Unfortunately, stress has become the norm for many of our children. The consequence: limbic systems are in a continual fight or flight mode. Though very little, if anything, is truly life threatening, our children’s bodies react as if it were. Avoiding criticism and creating a safe environment at home can help provide balance and a safe haven for an overanxious child. This also allows the child a measure of self-esteem as he feels a sense of control over his environment. Engage children in activities that emphasize social interaction. Games and physical activities that engage the entire body provide the most emotional support for children.
Promote a Growth Mindset
Parents can foster positive emotions in their children by focusing on improvement over perfection. This may require a shift in thinking for parents bent on high levels of academic success for their children; however, even those students who are top performers benefit from a change of focus from achievement to effort.
In countries where educators encourage a growth mindset by focusing on effort over achievement, their students flourish. In Japan and South Korea, students view failure as a natural part of the learning process and are more likely to embrace new challenges without anxiety.
In contrast, students with a fixed mindset view their intelligence as unchanging. If they view themselves as a good student, they are primarily concerned with maintaining that status. They tend to avoid situations where they believe they may fail or make mistakes. The emotional fear associated with mistakes can paralyze students. They shrink from hard subjects. Maintaining the status quo is accompanied by anxiety and stress, which adversely affects learning outcomes. Conversely, those who view themselves as poor students believe they are destined to struggle and face daily bouts of anxiety and embarrassment. Ultimately, they become discouraged and unmotivated. Praising effort, not intelligence, fosters the knowledge that mistakes are an integral part of the process and not something to be feared.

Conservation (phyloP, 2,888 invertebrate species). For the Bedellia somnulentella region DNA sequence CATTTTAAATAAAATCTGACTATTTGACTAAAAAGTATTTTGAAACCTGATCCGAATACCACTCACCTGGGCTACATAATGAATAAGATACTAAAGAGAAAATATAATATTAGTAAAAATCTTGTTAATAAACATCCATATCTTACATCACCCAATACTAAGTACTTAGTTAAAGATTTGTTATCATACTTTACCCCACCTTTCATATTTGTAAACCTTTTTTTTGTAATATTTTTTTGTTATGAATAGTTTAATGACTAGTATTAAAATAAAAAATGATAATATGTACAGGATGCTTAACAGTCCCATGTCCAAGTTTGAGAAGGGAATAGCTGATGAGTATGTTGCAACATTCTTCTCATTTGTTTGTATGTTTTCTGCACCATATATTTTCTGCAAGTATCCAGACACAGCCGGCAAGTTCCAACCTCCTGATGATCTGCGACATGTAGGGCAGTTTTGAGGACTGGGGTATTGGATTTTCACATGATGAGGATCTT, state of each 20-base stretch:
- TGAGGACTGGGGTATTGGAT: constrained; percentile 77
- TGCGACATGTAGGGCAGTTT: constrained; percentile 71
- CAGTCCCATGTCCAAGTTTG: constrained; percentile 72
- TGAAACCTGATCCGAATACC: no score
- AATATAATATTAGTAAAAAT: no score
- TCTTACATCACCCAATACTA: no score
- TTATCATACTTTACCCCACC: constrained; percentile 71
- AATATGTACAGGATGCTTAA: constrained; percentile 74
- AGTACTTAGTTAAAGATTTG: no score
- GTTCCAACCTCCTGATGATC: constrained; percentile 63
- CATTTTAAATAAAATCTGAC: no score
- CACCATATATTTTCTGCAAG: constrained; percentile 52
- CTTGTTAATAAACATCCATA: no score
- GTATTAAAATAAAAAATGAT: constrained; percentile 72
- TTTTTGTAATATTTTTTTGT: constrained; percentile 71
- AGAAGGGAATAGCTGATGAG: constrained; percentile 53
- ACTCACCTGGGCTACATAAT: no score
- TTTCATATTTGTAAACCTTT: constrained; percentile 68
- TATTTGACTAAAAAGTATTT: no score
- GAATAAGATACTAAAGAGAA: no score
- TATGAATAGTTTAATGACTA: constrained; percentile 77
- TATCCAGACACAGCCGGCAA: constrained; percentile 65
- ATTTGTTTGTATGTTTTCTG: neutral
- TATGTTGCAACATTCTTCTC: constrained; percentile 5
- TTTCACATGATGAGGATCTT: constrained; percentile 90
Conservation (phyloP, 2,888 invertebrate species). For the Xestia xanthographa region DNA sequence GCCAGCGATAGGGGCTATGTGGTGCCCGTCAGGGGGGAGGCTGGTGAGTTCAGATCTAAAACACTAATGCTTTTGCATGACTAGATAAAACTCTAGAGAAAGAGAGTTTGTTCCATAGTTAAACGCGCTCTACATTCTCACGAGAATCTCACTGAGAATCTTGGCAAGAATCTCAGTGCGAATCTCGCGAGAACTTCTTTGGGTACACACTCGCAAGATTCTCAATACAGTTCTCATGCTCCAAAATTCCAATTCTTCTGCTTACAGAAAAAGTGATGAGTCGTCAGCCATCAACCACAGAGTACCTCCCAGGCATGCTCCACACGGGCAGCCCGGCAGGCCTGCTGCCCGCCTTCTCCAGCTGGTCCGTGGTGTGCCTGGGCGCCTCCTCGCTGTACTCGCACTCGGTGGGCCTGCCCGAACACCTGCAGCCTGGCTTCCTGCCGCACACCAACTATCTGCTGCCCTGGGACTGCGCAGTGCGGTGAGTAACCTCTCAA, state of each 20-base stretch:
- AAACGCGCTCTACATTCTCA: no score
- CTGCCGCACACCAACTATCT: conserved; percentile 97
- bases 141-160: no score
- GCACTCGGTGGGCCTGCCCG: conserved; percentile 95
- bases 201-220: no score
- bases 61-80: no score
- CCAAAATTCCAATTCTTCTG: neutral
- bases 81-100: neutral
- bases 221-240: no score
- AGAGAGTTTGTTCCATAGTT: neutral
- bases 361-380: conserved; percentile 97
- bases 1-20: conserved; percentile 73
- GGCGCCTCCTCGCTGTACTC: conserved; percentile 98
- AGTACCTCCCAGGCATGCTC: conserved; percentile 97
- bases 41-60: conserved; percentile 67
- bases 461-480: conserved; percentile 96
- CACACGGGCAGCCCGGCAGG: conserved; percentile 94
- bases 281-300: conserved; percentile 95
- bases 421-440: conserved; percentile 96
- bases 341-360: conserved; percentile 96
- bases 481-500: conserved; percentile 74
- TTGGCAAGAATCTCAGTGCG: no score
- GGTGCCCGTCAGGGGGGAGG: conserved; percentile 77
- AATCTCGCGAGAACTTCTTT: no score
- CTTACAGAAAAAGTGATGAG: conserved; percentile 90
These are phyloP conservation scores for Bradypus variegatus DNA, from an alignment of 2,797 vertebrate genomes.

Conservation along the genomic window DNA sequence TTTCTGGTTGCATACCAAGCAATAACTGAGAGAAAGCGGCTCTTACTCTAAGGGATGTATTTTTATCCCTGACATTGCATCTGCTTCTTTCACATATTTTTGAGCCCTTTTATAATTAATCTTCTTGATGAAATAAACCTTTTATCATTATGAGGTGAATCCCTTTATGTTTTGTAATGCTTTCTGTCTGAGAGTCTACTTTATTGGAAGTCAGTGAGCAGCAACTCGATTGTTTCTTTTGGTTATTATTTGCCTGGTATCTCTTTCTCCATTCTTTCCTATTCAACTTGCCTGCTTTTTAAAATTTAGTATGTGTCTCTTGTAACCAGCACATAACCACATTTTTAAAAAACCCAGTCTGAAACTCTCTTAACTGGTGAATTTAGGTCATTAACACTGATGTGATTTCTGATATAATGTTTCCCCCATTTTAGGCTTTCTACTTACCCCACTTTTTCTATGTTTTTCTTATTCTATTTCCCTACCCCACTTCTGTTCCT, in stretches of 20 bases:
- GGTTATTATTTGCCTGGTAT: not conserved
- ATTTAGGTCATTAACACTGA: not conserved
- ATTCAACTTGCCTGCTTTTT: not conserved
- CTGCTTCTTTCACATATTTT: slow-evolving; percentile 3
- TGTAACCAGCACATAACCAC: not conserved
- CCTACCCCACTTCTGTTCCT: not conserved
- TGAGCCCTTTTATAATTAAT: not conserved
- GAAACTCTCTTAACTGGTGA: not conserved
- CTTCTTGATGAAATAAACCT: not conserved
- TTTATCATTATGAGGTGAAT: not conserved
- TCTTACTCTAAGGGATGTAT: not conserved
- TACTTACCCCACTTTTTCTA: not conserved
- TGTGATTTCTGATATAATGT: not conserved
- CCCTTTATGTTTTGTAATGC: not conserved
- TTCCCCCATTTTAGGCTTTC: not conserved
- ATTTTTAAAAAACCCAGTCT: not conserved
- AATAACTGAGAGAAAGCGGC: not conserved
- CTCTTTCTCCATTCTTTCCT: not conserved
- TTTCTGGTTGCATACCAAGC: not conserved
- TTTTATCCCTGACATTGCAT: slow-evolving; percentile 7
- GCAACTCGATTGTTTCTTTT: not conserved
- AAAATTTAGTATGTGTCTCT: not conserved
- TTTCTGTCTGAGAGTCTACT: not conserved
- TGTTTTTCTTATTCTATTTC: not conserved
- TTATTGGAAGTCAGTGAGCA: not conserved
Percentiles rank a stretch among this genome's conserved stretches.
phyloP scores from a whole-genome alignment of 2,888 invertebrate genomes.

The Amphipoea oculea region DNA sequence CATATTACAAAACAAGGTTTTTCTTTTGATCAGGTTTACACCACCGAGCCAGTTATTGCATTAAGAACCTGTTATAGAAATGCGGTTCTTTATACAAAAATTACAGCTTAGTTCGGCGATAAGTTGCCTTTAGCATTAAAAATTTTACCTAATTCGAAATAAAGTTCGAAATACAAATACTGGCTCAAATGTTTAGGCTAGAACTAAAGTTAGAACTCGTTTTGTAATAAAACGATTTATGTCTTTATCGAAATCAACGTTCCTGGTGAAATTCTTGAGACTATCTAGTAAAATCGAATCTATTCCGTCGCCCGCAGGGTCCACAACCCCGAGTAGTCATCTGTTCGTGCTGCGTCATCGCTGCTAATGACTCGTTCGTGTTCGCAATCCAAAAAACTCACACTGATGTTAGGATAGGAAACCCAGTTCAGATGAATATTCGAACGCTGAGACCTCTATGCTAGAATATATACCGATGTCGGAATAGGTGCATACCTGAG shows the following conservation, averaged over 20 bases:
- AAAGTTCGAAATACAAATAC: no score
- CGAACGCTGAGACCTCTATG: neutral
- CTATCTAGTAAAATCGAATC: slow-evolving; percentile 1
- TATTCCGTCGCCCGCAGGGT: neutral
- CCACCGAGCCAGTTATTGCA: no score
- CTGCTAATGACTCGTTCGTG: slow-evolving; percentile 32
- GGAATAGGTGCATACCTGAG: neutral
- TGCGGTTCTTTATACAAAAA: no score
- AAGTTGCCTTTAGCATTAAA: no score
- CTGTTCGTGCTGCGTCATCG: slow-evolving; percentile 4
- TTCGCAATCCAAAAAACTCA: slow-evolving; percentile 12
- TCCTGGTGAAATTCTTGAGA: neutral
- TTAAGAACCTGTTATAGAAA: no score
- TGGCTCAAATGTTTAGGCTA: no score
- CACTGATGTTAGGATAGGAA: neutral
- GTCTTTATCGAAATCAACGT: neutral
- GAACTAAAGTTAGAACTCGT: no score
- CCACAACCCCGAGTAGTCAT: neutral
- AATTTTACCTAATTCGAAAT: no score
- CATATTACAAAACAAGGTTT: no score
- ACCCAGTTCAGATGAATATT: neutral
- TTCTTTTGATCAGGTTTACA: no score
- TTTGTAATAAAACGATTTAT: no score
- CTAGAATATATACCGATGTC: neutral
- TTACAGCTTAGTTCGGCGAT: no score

Emotions can run amuck when a child is feeling overwhelmed. Helping your child break down new challenges into manageable components can help alleviate negative emotions that get in the way of motivation or exploration. Motivation comes from confidence, which, in turn, fosters competence. Whether it is riding a bike or learning a foreign language, helping your child chip away at tasks in small pieces can lead to positive emotional experiences.
Support a Positive Emotional State
As parents, we can stay positive and endorse optimism. A positive environment is one where mistakes are viewed as progress and effort is rewarded. Creating a stress-free, safe environment allows students to feel secure about their own abilities without the accompanying angst of a hijacked limbic system. It is important to remember, just as John Dewey posited so many decades ago, that our children’s ability to learn involves more than brain tissue, IQ scores, and other cognitive tests; honoring the whole child is to remember the crucial role that emotional well-being plays in a child’s education.
The Growing Room Academy’s collaborative partnership with Village Music School allows our students and San Ramon Valley families to participate in an exciting array of expanded music education classes. This alliance allows Village Music School to extend their successful studio music program from the Diablo Valley to the San Ramon Valley. Village Music School classes are held within the walls of Growing Room Academy and will be housed in two rooms solely dedicated as music studios. Classes are offered weekday afternoons and evenings, plus Saturdays.